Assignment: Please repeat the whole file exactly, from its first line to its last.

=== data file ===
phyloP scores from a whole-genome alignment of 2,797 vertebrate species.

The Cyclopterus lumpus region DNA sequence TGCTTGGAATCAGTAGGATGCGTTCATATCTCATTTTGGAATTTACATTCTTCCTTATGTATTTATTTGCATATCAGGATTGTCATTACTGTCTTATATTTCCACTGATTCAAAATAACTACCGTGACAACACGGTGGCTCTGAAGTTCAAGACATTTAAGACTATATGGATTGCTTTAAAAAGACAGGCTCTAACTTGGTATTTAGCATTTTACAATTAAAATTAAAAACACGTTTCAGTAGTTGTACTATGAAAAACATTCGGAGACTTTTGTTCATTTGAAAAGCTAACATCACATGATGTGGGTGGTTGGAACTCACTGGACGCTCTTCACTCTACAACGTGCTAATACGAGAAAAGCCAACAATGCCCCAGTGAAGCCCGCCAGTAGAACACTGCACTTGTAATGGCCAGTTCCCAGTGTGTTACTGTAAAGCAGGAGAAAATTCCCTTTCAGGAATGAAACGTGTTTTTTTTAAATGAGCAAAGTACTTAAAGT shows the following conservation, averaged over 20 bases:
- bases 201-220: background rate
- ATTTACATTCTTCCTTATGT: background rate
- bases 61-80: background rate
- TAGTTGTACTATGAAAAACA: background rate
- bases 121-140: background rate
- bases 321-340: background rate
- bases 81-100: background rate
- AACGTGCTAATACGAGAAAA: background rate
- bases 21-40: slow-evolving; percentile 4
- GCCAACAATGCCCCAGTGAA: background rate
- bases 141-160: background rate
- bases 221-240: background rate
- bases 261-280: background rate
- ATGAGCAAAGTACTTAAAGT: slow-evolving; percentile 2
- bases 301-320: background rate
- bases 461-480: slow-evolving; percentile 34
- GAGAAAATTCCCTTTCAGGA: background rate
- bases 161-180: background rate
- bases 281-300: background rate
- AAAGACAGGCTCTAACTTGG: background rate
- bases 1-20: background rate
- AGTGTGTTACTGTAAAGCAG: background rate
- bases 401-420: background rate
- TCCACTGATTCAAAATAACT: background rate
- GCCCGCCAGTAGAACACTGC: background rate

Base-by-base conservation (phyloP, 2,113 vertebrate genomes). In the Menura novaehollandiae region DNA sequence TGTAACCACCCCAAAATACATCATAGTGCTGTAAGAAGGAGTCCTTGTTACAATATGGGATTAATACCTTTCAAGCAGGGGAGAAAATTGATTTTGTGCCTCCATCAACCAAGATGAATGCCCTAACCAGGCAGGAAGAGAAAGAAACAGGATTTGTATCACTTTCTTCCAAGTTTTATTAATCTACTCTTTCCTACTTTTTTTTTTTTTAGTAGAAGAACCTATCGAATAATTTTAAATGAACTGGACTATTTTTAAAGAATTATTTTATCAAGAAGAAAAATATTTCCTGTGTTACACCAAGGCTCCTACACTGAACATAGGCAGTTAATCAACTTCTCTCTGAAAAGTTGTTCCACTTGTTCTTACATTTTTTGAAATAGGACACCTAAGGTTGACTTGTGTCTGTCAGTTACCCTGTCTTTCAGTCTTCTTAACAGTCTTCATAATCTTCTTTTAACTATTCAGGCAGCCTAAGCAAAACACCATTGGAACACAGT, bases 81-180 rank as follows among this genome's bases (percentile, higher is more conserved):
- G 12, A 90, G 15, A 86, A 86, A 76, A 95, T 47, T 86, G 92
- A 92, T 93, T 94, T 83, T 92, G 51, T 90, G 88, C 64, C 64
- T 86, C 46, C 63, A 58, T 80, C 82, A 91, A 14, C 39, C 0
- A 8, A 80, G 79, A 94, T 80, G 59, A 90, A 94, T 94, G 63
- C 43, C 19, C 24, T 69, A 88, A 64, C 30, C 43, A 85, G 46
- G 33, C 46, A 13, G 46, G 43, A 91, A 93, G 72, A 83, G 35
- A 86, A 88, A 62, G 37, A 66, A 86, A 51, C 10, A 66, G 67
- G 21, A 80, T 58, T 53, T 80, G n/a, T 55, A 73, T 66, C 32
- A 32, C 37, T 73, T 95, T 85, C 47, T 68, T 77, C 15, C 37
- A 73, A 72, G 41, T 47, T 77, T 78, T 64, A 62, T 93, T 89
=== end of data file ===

phyloP scores from a whole-genome alignment of 2,797 vertebrate species.

The Cyclopterus lumpus region DNA sequence TGCTTGGAATCAGTAGGATGCGTTCATATCTCATTTTGGAATTTACATTCTTCCTTATGTATTTATTTGCATATCAGGATTGTCATTACTGTCTTATATTTCCACTGATTCAAAATAACTACCGTGACAACACGGTGGCTCTGAAGTTCAAGACATTTAAGACTATATGGATTGCTTTAAAAAGACAGGCTCTAACTTGGTATTTAGCATTTTACAATTAAAATTAAAAACACGTTTCAGTAGTTGTACTATGAAAAACATTCGGAGACTTTTGTTCATTTGAAAAGCTAACATCACATGATGTGGGTGGTTGGAACTCACTGGACGCTCTTCACTCTACAACGTGCTAATACGAGAAAAGCCAACAATGCCCCAGTGAAGCCCGCCAGTAGAACACTGCACTTGTAATGGCCAGTTCCCAGTGTGTTACTGTAAAGCAGGAGAAAATTCCCTTTCAGGAATGAAACGTGTTTTTTTTAAATGAGCAAAGTACTTAAAGT shows the following conservation, averaged over 20 bases:
- bases 201-220: background rate
- ATTTACATTCTTCCTTATGT: background rate
- bases 61-80: background rate
- TAGTTGTACTATGAAAAACA: background rate
- bases 121-140: background rate
- bases 321-340: background rate
- bases 81-100: background rate
- AACGTGCTAATACGAGAAAA: background rate
- bases 21-40: slow-evolving; percentile 4
- GCCAACAATGCCCCAGTGAA: background rate
- bases 141-160: background rate
- bases 221-240: background rate
- bases 261-280: background rate
- ATGAGCAAAGTACTTAAAGT: slow-evolving; percentile 2
- bases 301-320: background rate
- bases 461-480: slow-evolving; percentile 34
- GAGAAAATTCCCTTTCAGGA: background rate
- bases 161-180: background rate
- bases 281-300: background rate
- AAAGACAGGCTCTAACTTGG: background rate
- bases 1-20: background rate
- AGTGTGTTACTGTAAAGCAG: background rate
- bases 401-420: background rate
- TCCACTGATTCAAAATAACT: background rate
- GCCCGCCAGTAGAACACTGC: background rate

Base-by-base conservation (phyloP, 2,113 vertebrate genomes). In the Menura novaehollandiae region DNA sequence TGTAACCACCCCAAAATACATCATAGTGCTGTAAGAAGGAGTCCTTGTTACAATATGGGATTAATACCTTTCAAGCAGGGGAGAAAATTGATTTTGTGCCTCCATCAACCAAGATGAATGCCCTAACCAGGCAGGAAGAGAAAGAAACAGGATTTGTATCACTTTCTTCCAAGTTTTATTAATCTACTCTTTCCTACTTTTTTTTTTTTTAGTAGAAGAACCTATCGAATAATTTTAAATGAACTGGACTATTTTTAAAGAATTATTTTATCAAGAAGAAAAATATTTCCTGTGTTACACCAAGGCTCCTACACTGAACATAGGCAGTTAATCAACTTCTCTCTGAAAAGTTGTTCCACTTGTTCTTACATTTTTTGAAATAGGACACCTAAGGTTGACTTGTGTCTGTCAGTTACCCTGTCTTTCAGTCTTCTTAACAGTCTTCATAATCTTCTTTTAACTATTCAGGCAGCCTAAGCAAAACACCATTGGAACACAGT, bases 81-180 rank as follows among this genome's bases (percentile, higher is more conserved):
- G 12, A 90, G 15, A 86, A 86, A 76, A 95, T 47, T 86, G 92
- A 92, T 93, T 94, T 83, T 92, G 51, T 90, G 88, C 64, C 64
- T 86, C 46, C 63, A 58, T 80, C 82, A 91, A 14, C 39, C 0
- A 8, A 80, G 79, A 94, T 80, G 59, A 90, A 94, T 94, G 63
- C 43, C 19, C 24, T 69, A 88, A 64, C 30, C 43, A 85, G 46
- G 33, C 46, A 13, G 46, G 43, A 91, A 93, G 72, A 83, G 35
- A 86, A 88, A 62, G 37, A 66, A 86, A 51, C 10, A 66, G 67
- G 21, A 80, T 58, T 53, T 80, G n/a, T 55, A 73, T 66, C 32
- A 32, C 37, T 73, T 95, T 85, C 47, T 68, T 77, C 15, C 37
- A 73, A 72, G 41, T 47, T 77, T 78, T 64, A 62, T 93, T 89